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BrightFocus Foundation Announces Two New Board Members

Noted Digital and Financial Experts Join Effort to End Diseases of Mind and Sight
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Headshots of Edward J. Finley II and Dana Griffin.
Edward J. Finley II and Dana Griffin

CLARKSBURG, MD - BrightFocus Foundation, a leading private funder of scientific research and public awareness to end Alzheimer’s, macular degeneration, and glaucoma, today announced Dana Griffin and Edward J. Finley II as new members of its Board of Directors.

“There has never been a more hopeful time for scientific research. Dana and Ed are the right people at the right time to help accelerate our progress toward ending diseases of mind and sight,” said BrightFocus Foundation President and CEO Stacy Pagos Haller. Griffin is the Co-Founder and CEO of, the global platform for wisdom sharing and intergenerational connection on a mission to tap into the time and wisdom of 1 billion elders around the world as a new natural resource for the next generation. She is a former data and advertising executive.

“If we are fortunate enough to live a long life, we are met with a 50 percent chance of succumbing to Alzheimer’s and the prospect of that is frightening. I am grateful for the opportunity to be in service of the BrightFocus mission to solve some of the most pressing challenges to aging in the 21st century,” Griffin said.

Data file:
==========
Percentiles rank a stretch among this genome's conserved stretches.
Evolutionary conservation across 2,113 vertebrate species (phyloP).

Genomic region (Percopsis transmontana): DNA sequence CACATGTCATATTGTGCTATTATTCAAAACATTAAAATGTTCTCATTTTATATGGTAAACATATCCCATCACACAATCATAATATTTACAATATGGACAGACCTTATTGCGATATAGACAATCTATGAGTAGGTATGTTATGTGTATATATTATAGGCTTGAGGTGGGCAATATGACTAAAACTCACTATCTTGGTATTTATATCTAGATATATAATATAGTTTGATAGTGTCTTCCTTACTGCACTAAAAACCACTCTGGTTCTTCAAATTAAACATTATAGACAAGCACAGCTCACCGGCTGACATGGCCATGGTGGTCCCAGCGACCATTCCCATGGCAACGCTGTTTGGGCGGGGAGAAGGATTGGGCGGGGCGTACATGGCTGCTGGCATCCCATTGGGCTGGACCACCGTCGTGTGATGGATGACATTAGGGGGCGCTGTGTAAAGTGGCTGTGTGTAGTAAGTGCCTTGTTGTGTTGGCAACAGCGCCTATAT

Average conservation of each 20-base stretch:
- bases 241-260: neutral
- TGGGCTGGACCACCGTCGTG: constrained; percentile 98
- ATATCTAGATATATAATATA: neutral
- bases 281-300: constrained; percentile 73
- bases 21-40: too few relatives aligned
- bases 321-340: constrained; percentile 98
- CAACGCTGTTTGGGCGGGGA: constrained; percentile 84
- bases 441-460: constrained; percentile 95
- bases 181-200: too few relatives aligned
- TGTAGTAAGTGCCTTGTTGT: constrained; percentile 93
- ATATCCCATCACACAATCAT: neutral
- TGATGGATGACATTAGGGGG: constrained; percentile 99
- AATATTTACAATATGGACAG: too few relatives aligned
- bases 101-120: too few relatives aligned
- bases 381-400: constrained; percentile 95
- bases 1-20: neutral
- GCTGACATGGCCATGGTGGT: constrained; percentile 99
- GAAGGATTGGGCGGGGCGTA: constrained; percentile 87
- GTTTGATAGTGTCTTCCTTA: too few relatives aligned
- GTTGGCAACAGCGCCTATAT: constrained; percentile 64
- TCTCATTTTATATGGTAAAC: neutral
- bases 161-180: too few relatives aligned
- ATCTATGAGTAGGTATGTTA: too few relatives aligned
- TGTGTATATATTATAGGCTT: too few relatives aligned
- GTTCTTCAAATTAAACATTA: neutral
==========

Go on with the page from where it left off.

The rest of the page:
Finley, a faculty member and Assistant Director of the Center for Investors and Financial Markets at the University of Virginia’s McIntire School of Commerce, is also the Principal of Arrow Wealth Advisory LLC. His early career was on Wall Street as a trusts and estates attorney and in private wealth management, primarily at Milbank Tweed and J.P. Morgan Private Bank respectively.

“BrightFocus supports some of the most innovative science in the world to end Alzheimer’s, macular degeneration, and glaucoma – diseases that will only grow in magnitude unless we change their steep trajectory. I am honored to have the opportunity to help advance their mission,” Finley said.

Earlier this year BrightFocus announced $25.3 million in new grants, an amount five times greater than a decade ago and its tenth consecutive year-over-year increase. Eighty percent of the new grants are to scientists early in their careers, jump-starting new approaches to end these diseases. Over the past three years alone BrightFocus has supported over 275 projects, a $60 million research commitment.